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I Am the Dream

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EthicsDaily spent the week in Little Rock, Arkansas, filming a promotional video for Arkansas Baptist College.

The historically black college was founded in 1884 as the Minister’s Institute by the Colored Baptists of Arkansas.

The primary objective was to train ministers for local black Baptist churches, but the secondary vision was to make higher education available to young black men and women.

As EthicsDaily.com Media Producer Cliff Vaughn and I met with President Regina Favors, staff, faculty and students, we quickly discovered the significance and importance of this unique and brilliant college.

From the athletic programs to students studying in the library, a spirit of pride and resolve echoed across campus.

More than once, we heard students and faculty talk about the significance of community and a desire to follow a dream.

Walking around campus and interacting with students, we noticed a reoccurring T-shirt worn by students with the words, “I Am the Dream,” stamped across the front.

Seeing these amazing young black men and women wearing these words proudly was extremely powerful.

The phrase refers to Martin Luther King Jr.’s famous 1963 “I Have a Dream” speech in which he dreamed of a day when black children would “not be judged by the color of their skin but by the content of their character.”

At Arkansas Baptist College, students are leaning into King’s dream by working hard and aspiring for a future that will welcome them as equals and peers.

While Arkansas Baptist College works tirelessly at empowering the next generation of young black leaders, the reality persists that the world they enter will not welcome them as equals nor will it treat them as peers.

According to Harvard Business Review, hiring discrimination against black applicants has remained consistent for 25 years.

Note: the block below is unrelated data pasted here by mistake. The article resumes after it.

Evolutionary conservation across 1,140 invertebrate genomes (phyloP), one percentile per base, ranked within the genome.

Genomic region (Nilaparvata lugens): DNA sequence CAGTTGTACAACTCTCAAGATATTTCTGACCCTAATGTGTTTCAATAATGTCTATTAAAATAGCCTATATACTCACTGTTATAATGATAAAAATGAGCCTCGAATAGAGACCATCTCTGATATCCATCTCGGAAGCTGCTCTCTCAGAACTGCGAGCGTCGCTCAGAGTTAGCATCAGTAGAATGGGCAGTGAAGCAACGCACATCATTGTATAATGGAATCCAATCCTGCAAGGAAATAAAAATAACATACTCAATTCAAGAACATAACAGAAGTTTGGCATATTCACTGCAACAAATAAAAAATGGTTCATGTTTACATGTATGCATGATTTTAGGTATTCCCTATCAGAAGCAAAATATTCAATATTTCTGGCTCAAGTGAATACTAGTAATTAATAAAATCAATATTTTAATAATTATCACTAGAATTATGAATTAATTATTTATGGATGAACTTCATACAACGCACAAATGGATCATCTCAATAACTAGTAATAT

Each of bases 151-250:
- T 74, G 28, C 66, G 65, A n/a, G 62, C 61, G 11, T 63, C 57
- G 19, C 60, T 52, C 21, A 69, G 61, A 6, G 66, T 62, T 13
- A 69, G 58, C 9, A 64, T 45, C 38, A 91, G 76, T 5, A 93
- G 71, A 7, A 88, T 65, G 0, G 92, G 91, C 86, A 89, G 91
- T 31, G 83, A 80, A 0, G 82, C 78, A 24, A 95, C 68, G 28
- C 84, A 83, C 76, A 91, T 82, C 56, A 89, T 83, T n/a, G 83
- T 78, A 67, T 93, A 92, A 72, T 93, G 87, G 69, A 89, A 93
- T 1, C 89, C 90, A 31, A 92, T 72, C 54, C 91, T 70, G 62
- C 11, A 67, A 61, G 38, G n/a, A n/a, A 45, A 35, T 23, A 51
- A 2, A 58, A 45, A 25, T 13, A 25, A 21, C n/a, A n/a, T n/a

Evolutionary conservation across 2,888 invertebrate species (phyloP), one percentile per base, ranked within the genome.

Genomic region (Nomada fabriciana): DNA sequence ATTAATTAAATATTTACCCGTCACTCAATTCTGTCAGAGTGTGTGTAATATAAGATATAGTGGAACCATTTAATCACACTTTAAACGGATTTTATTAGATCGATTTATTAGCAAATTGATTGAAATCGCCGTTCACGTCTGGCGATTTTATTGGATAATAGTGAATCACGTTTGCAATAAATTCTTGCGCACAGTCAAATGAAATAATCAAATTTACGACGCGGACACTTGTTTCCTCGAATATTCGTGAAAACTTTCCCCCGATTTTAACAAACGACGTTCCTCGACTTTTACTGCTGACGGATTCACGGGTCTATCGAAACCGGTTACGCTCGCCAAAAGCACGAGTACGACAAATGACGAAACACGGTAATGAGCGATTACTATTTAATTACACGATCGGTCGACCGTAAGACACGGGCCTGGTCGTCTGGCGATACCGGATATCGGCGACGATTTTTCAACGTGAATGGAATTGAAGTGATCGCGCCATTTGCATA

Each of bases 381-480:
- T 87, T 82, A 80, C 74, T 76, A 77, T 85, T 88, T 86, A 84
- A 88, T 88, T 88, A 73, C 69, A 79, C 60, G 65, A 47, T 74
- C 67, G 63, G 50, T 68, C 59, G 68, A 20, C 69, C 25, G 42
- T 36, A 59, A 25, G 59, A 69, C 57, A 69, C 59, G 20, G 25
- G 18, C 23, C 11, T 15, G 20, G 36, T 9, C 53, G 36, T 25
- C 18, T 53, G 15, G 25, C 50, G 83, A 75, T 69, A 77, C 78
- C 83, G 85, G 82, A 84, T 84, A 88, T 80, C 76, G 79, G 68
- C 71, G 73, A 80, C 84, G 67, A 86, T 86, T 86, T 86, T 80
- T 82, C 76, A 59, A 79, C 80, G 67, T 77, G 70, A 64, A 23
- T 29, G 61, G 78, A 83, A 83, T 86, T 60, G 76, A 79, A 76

Additional discrimination arises within the workplace. When black applicants are hired, they will earn 73% of what a white male will earn based upon an hourly rate.

More than 1 million workplace discrimination cases have been filed by employees with the Equal Employment Opportunity Commission since 2010, with 309,201 of these being related to claims of racial discrimination.

Statistics like these should cause Christians to cringe. As a people striving for God’s justice in this world, such discriminatory practices must be called by their true name: white supremacy.

White supremacy empowers white people with personal and systemic advantages over other races.

I am not calling all white people racists, but I am suggesting we need to admit that all white people have benefited from the color of their skin.

As I think about the bright and brilliant students of Arkansas Baptist College wearing the “I Am the Dream” shirts, I am inspired to dream along with them.

We need to dream of a day when the workplace is an equal opportunity environment that values and rewards content and character.

As people of faith, we need to fight for the day when there is “no longer Jew or Greek, no longer slave or free, no longer male or female” and no longer any forms of discrimination based upon a person’s racial identity (Galatians 3:28). Every person has value and worth (see Matthew 6:26 and 10:3).

Visiting with students this week, I was reminded that every one of God’s creatures deserves an opportunity to dream and achieve.

As a follower of Jesus benefiting from my status as a white male in this world, I feel I have a responsibility to use my privilege to level the playing field and empower others to excel.

I hope to keep up with the students and faculty at Arkansas Baptist College through the work of the Cooperative Baptist Fellowship of Arkansas and Ray Higgins, CBF Arkansas’ executive coordinator.

If you would like to contribute to this incredible college and empower the next generation of black leaders, consider offering them your support.

Mitch Randall

Mitch Randall is executive director of EthicsDaily.com.